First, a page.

Tuesday, July 25, 2017

How Do Authors Get On TV?

Authors want to know how they can get on television, so I am going to tell you exactly how to do just that.

First, understand the TV landscape – how it works, what they look for, and how to package yourself in a timely fashion.

Second, realize that despite all of the tricks of the trade, connections that you make, and the greatness of your book, there’s still a very little chance that you’ll make it beyond local TV.  That’s just the reality of the percentages.  Too many authors – and others – are in a Hunger Gamesdeath match to get on TV.  Only a few will survive and thrive.

Let’s start by looking at television today.  The first thing you need to know is that each station and show is unique and requires a customized pitch.  What works for The View doesn’t get you onFox, MSNBC, or PBS.  Know the politics, demographics, guest history, and ownership of each show before you pitch it.

Next, differentiate, what kinds of personality the show wants. Do they want the serious expert or a talking miniskirt?  Are they looking for news, analysis, opinion or entertainment? Is it interested only in certain subjects?  How is the show slanted and who does it appeal to?  Hint:  Look at the commercials.

Break down each network or channel and list all of the different shows.  Identify the producers and bookers for each show.  Contact one person from a show before you contact others from the same show.  If you don’t get a yes or a response, move on to others.  You can pitch multiple shows simultaneously.

Shows - think in terms of scoops and competition.  They want exclusives and to be first to air a story but they mainly compete internally with other shows on their network the way siblings compete for a parent's affection, and they compete with those in their time slot on other networks.  Give them something they fear others will want.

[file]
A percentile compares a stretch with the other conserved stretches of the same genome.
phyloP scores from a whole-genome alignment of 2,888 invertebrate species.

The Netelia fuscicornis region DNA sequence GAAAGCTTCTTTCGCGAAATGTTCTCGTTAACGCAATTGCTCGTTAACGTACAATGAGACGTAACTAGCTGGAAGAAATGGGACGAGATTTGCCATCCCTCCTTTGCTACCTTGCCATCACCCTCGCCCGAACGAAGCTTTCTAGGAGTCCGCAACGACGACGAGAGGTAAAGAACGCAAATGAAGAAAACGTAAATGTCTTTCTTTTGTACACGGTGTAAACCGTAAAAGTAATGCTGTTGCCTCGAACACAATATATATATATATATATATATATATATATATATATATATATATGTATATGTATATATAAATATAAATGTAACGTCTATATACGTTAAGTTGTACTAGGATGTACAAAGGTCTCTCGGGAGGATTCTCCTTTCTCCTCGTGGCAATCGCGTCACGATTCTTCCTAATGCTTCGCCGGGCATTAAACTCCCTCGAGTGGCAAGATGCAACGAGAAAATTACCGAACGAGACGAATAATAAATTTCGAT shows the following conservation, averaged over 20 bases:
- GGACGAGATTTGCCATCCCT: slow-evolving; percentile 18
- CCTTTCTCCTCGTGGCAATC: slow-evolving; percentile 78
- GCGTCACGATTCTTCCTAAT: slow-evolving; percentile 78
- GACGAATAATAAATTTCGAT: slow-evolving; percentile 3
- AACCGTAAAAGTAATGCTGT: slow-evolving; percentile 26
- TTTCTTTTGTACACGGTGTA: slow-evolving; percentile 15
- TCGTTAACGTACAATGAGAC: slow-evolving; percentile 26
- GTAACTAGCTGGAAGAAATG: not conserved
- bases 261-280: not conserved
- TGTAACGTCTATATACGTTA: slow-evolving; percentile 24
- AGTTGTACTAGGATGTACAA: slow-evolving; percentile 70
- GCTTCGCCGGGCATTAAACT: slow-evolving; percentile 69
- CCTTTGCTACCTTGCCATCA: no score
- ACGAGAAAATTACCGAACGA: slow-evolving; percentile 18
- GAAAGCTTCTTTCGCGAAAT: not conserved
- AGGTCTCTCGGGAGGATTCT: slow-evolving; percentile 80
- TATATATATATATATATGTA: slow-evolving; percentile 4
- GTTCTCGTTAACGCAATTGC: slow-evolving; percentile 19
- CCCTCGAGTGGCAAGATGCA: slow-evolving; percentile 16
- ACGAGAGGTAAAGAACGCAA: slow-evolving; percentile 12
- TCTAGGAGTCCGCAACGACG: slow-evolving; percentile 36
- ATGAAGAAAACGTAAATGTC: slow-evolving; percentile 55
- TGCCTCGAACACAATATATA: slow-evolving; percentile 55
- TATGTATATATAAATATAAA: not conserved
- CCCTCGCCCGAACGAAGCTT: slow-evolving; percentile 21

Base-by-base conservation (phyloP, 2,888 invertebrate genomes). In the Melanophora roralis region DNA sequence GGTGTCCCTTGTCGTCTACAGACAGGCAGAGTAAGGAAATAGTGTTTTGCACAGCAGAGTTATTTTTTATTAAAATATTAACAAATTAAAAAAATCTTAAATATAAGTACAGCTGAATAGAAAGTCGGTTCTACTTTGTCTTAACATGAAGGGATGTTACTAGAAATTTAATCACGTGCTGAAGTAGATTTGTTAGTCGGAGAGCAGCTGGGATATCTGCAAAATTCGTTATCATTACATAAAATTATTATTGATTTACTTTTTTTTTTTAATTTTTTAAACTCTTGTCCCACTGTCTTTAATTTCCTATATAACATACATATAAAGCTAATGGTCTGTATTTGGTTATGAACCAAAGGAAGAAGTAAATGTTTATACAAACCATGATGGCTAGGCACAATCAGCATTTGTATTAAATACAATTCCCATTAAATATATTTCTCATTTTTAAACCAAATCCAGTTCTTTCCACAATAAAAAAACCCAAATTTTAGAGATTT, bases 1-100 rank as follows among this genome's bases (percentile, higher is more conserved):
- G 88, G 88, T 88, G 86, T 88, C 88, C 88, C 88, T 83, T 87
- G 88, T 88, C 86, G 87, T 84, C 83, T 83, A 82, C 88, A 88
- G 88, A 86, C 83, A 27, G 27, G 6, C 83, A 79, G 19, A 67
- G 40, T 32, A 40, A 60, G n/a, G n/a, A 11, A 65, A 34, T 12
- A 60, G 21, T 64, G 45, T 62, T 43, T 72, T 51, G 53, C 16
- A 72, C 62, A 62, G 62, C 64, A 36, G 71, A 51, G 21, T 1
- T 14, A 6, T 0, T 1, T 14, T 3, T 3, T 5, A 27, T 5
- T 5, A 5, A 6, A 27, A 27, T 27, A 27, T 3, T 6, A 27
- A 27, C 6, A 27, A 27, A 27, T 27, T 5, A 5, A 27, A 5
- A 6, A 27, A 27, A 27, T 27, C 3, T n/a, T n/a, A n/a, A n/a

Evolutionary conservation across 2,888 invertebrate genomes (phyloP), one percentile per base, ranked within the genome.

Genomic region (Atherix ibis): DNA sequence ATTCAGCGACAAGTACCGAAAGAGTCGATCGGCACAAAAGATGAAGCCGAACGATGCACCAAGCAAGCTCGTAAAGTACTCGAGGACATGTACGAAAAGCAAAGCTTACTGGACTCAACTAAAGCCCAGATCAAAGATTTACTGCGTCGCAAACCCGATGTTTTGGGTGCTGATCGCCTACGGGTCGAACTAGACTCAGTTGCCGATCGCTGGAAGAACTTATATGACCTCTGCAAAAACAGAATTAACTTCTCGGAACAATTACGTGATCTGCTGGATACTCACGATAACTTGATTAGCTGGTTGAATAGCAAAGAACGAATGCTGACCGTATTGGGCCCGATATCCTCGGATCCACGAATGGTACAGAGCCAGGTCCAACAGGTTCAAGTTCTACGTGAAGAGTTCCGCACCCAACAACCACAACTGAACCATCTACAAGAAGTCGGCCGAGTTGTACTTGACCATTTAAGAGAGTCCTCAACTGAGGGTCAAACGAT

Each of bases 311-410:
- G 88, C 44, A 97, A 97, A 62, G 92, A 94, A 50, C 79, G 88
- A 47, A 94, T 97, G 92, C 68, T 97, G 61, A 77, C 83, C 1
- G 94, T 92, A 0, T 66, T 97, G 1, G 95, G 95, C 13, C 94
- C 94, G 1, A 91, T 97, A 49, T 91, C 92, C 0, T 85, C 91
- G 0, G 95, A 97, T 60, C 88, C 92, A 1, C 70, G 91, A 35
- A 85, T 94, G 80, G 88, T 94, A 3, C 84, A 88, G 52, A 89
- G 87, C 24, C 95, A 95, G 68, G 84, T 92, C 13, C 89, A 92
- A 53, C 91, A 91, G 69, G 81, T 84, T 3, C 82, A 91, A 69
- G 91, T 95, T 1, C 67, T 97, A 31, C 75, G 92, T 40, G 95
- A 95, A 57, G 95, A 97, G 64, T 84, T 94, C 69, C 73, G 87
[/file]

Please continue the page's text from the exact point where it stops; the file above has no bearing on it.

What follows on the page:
Your pitch needs to be short, headline-centric, filled with bullet points and links to a video.  They want a visual to support the story.  They also want to see what you look and sound like.

TV wants a validated, credible voice on camera.  Make sure you have the right credentials and any third-party supporters – testimonials, links to other media, awards, etc. They want to see you are on TV before.

Give urgency to your pitch.  Answer this:  Why you – and why now?  They need to see you are a hot property and someone they need to work with.  Highlight your social media numbers if they are solid.

The general pecking order of things is authors need to get some exposure on local TV or with digital television (video on a leading site) before they can get the call up to the Big Leagues of national television.

Can you clearly, emphatically, and passionately convince a TV producer why he or she should give you a shot?  Can you speak with conviction and confidence?  Will you give them a positive and secure feeling about your on-camera presence and style?  TV doesn’t like to take chances.  It’s risk-averse.  It wants formulaic tried and true.  Attractive people, cute dogs, celebrities, and odd stories still own the airwaves. TV is just Facebook these days.

The fastest way to television is to have something newsworthy to say on a timely topic being debated in the current news cycle.  But most authors don’t have such hard news to reveal.  So you have to be creative and think like the producer you are appealing to.  Feed their concerns with something that gets them to turn a no to a yes.  

Your first place to audition is on YouTube.  Build up a strong following that a TV show would kill for.  Who knows, maybe one day you’ll be the one interviewing the media on your podcast.  You have potentially as much power as the media.

That’s right, the way to get on TV is to embrace a can-do attitude and then to showcase your talents online.  Go for it!

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Brian Feinblum’s views, opinions, and ideas expressed in this blog are his alone and not that of his employer. You can follow him on Twitter @theprexpert and email him at brianfeinblum@gmail.com. He feels more important when discussed in the third-person. This is copyrighted by BookMarketingBuzzBlog 2017©. Born and raised in Brooklyn, now resides in Westchester. Named one of the best book marketing blogs by Book Baby http://blog.bookbaby.com/2013/09/the-best-book-marketing-blogs 

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